Halide Perovskites



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par abergonzoni -

Laboratory name : Laboratoire d’Electrochimie et Physicochimie des Matériaux et des Interfaces, UMR 5279

Adress : Bâtiment Hélios, 60 avenue Lac Léman, Campus Savoie Technolac 73376 Le Bourget du Lac

Contact : Emilie PLANES, Emilie.planes univ-smb.fr

Topics :

Although overwhelmingly supported by public opinion, the PV industry needs to reduce its production costs in order to be deployed on a large scale, while increasing the performance and lifetime of the devices. A large part of the studies at the global scale concerns these issues, with very different approaches. Our work has first focused on organic cells and now on perovskite solar cells, which have the potential to overcome the performance limitations of current technologies, while having low cost and high versatility. Our joint project with the CEA focuses on the development of stable and efficient 3rd generation photovoltaic devices. Different works have been carried out with main objectives : the optimization of interfaces in encapsulated photovoltaic devices, the increase of the intrinsic stability of perovskite solar cells, the development, and the study of the stability of semi-transparent perovskite cells for single junction and tandem application. Currently a study concerning the stability of tandem silicon/perovskite cells is also being conducted. More recently, our team is carrying out more fundamental work concerning the development of a new technology based on electrodeposition for the industrial development of these cells (MESR thesis grant). Since 2019, we are also interested in 2 projects, one European and the other international in collaboration with Solaronix and the Fraunhofer Institute, in a new type of perovskite cells consisting of a printed structure of porous metal oxides with a carbon counter electrode. Contrary to conventional perovskite architectures, the perovskite is formed in situ through the porous monolithic architecture and only during the final step of the process. In order to reach maximum photovoltaic performances, these devices generally require a maturation step. Our first concern is to bring some understanding on this essential step, to better control it and eventually improve it or reduce its duration in order to optimize the industrial process. A second part consists in the study and elucidation of the degradation mechanisms within these photovoltaic devices when they are subjected to various stress conditions (temperature, humidity, illumination, voltage, ...). Recently, in the framework of the UNITA project call, which aims to create collaborations in Europe, we have obtained a PhD grant with Spanish colleagues from the University of Zaragoza for the development and stability of hybrid solar cells based on perovskite and nanocrystalline additives.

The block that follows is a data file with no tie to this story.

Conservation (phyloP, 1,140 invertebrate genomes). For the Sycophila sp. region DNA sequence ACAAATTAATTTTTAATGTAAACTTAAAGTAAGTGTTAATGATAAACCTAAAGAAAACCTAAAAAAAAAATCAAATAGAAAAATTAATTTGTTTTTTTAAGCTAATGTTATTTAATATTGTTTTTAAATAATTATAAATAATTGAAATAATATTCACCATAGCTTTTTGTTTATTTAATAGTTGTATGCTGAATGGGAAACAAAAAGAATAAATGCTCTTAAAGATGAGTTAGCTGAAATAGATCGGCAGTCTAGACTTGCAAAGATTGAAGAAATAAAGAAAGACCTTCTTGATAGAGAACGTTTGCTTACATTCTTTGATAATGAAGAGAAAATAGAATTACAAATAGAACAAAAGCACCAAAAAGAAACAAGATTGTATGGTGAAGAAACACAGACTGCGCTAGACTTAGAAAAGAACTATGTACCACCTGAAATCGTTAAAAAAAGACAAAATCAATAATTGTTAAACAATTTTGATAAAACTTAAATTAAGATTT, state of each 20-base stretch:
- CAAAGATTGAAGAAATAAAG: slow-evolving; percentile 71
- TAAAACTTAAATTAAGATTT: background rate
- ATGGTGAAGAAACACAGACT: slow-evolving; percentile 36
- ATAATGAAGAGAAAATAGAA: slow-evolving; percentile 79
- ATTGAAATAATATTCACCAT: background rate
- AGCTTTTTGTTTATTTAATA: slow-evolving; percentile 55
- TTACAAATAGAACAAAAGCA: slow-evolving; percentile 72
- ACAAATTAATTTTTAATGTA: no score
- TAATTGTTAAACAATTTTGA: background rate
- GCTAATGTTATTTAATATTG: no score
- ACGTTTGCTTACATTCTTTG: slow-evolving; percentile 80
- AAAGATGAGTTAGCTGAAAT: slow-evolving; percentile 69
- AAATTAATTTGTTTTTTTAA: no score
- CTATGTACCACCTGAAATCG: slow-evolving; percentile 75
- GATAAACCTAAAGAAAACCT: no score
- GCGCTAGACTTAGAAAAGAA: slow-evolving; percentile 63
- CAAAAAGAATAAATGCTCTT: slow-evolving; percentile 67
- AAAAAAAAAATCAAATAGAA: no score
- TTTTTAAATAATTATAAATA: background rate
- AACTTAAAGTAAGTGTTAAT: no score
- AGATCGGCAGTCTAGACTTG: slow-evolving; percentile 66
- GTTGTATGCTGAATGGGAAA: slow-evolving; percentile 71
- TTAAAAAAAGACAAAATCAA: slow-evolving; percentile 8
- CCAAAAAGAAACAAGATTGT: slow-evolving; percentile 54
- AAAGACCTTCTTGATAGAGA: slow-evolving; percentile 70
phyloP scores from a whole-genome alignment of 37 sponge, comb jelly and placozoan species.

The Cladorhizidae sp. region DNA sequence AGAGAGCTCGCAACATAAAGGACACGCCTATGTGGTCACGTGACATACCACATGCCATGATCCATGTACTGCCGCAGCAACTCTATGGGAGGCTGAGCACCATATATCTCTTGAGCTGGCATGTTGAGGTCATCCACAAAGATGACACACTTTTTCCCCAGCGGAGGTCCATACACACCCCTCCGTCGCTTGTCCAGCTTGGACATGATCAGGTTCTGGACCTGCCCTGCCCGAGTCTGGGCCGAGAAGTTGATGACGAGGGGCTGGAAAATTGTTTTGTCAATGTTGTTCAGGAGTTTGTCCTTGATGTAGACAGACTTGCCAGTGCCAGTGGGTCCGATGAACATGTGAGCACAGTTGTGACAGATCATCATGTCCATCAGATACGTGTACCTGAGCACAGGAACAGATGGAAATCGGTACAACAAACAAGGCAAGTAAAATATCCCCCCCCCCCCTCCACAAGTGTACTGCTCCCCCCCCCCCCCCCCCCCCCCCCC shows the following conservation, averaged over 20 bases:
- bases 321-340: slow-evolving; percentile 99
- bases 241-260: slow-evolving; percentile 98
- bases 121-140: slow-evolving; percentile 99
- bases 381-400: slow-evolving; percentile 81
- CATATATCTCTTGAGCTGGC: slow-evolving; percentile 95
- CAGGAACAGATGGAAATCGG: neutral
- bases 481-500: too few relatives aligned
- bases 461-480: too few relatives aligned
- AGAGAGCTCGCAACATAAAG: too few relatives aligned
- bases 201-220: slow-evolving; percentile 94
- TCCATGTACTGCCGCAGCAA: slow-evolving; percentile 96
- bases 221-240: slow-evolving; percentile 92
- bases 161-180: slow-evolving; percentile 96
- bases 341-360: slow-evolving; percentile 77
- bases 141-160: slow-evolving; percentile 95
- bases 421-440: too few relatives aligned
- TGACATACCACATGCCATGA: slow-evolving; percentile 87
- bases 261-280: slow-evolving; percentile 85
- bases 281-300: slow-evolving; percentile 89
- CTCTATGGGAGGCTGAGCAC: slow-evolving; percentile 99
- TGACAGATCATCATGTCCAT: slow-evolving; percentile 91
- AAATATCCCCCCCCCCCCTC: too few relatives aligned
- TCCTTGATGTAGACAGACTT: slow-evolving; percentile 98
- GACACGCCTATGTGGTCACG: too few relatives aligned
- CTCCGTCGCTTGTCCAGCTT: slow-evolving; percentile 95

Through these different projects, we have developed very strong skills in the field of performance and stability evaluation of perovskite-based PV devices. An essential part of our studies concerns the stability of these solar cells and to provide sufficient understanding, it was necessary to develop dedicated characterization tools (LBIC, PL imaging), measurement protocols and innovative reflection approaches such as the study of partial stacks in order to be able to correlate the functional properties of a solar cell and the intrinsic properties of the different layers constituting it as well as its interactions with others. Some of our activities concern solar cell manufacturing processes, but this only concerns innovative processes for industrial and large area applications.

Experimental means / theoretical tools :
J(V) measurements, PL/EL imaging, LBIC, PL spectroscopy, UV-Vis spectroscopy, impedance spectroscopy, profilometry, SEM, AFM, Raman and FTIR spectroscopies